Sarah remembers what it was like both before and after the treatment. The 36-year old vividly recalls how, after her depression lifted, she had to readapt to performing the tasks other people do routinely each day. Even the simple act of looking at a menu took readjustment.
“I also had to learn, relearn,” she said at a press briefing, “how to actually have opinions about things and actually pick something on a menu and order it and not just go along with what everyone else wanted. Because I was so used to the fact that I couldn’t make decisions, that [ability], over the last five years...., just atrophied and disappeared.”
Sarah’s intractable depression, which had not responded even to electroconvulsive therapy, yielded after an experimental treatment conducted at the University of California, San Francisco. The treatment detects depression-related brain activity and then applies electrical stimulation at a targeted location to relieve symptoms. The device used for the procedure has already been approved for treating epilepsy by providing brain stimulation after it registers electrical patterns that predict an oncoming seizure.
In the October 4 study in Nature Medicine, the researchers describe how they set about to find a stimulation site using electrodes to probe emotion circuitry in Sarah’s brain. As they looked, they found that one site might lower anxiety and that another might increase energy levels.
When the team activated a site deep in Sarah’s brain in a reward-related area called the ventral striatum, she had an immediate reaction. Sarah was doing needlework during one session to distract herself from negative thoughts when a stimulus was applied to that spot. Her mood changed quickly. In a U.C.S.F. article about the treatment, she recounted her her surprise at feeling that she was enjoying what she was doing—experiencing, in fact, a sense of “glee and happiness.”
The researchers also wanted to know when to provide a stimulus. Previous research on activating neural circuits to relieve depression using other deep-brain stimulation (DBS) techniques have met with mixed results. Earlier attempts did not map the brain to take into account the fact that depression may vary among individuals.
These efforts also applied continuous stimulation. The U.C.S.F. researchers suspect that the effectiveness of this type of treatment depends on knowing when an electrode should be activated in anticipation of symptoms growing more severe, similar to the approach taken with epilepsy.
They looked for what they call a “biomarker” that could supply such an alert. They found it in the amygdala, which mediates emotional processes and is also connected to the striatum. High-frequency neural activity—“gamma oscillations”—in the amygdala indicated when symptoms were about to get worse.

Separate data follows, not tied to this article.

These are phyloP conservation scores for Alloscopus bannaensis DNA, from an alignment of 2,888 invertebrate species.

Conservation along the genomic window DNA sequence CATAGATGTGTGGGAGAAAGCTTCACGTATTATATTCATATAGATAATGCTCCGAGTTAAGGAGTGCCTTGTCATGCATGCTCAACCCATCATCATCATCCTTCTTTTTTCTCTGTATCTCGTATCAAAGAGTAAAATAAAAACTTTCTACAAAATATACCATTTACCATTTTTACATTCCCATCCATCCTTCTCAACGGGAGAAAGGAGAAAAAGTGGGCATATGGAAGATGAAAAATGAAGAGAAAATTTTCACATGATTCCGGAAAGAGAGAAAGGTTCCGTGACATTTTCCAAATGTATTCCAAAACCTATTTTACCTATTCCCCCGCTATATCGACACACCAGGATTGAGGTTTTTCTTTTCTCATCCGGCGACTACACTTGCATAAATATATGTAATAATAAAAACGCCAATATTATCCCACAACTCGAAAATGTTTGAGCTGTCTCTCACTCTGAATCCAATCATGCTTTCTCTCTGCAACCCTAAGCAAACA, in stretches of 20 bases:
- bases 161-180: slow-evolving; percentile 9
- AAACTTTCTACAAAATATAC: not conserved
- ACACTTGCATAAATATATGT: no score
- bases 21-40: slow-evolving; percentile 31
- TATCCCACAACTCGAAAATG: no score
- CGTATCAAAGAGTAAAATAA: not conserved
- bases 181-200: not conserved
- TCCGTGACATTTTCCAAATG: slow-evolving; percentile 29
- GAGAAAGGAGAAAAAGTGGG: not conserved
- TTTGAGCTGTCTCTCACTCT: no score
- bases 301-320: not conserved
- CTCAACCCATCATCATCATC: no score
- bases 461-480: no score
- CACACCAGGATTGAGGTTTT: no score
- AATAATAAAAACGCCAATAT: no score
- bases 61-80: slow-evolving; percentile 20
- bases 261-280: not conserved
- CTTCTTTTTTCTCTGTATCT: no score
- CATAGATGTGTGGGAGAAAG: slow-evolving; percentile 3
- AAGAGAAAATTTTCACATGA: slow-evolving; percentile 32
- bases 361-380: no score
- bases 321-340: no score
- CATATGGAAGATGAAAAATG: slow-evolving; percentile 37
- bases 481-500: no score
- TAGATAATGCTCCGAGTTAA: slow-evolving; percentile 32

Last year the team implanted the about $30,000 epilepsy device, Neuropace RNS, in the right hemisphere of Sarah’s brain. An electrical wire goes to the amygdala to detect gamma activity. When present, a warning flashes back to a thin metal disk placed in the skull. The disk, a neurostimulator, then transmits a signal along a separate wire to the striatum to tamp down feelings of sadness and depression.
Stimulation is applied in a short six-second burst and then turns off until another gamma warning is received. This intermittent switching on adds up to no more than 30 minutes a day. But for Sarah, it has made a difference. “The device has kept my depression at bay,” Sarah said at the press briefing, “allowing me to return to my best self and rebuild a life worth living.”
When tried with new patients, the therapy will again be personalized. Others will also undergo the process of electrical probing to look for brain stimulation areas most suited to their depression. But the challenges accompanying Sarah’s case make the U.C.S.F. researchers optimistic. “We didn’t know if we were going to be able to treat her depression at all because it was so severe,” said Katherine Scangos, a U.C.S.F. physician and lead author of the Nature Medicine paper, at the press briefing.
Longtime DBS researchers also took notice. “This is an interesting and important proof of principle case,” says Helen Mayberg, a neurologist at the Icahn School of medicine at Mount Sinai, who has been a pioneer in earlier DBS studies for depression and was not involved in the new study. “Time will tell if this approach substantively improves on simpler open-loop strategies [without biomarkers].”
Andres Lozano, a professor of neurosurgery at the University of Toronto and a collaborator of Mayberg’s, who was also not involved in the Nature Medicine paper, says that the work is an “exciting finding that leads to a more personalized and ‘just in time’ approach to delivering brain stimulation in depression when and where it is needed.” He adds that “several questions remain, including the generalizability of these biomarkers across patients and whether the application of stimulation produces more than merely acute changes but indeed an enduring benefit.”
Sarah is just one patient. The study she enrolled in was a “proof of concept”—what researchers call an “n of one.” “We're still learning; we’re at the very, very beginning of trying to understand how this works,” says U.C.S.F. neurosurgeon Edward Chang, who is co-senior author of the study. U.C.S.F. is in the process of lining up 11 additional patients. The new research could ultimately provide a better idea of whether targeting just the right brain circuit can lift the penumbra that hangs over a severely depressed person.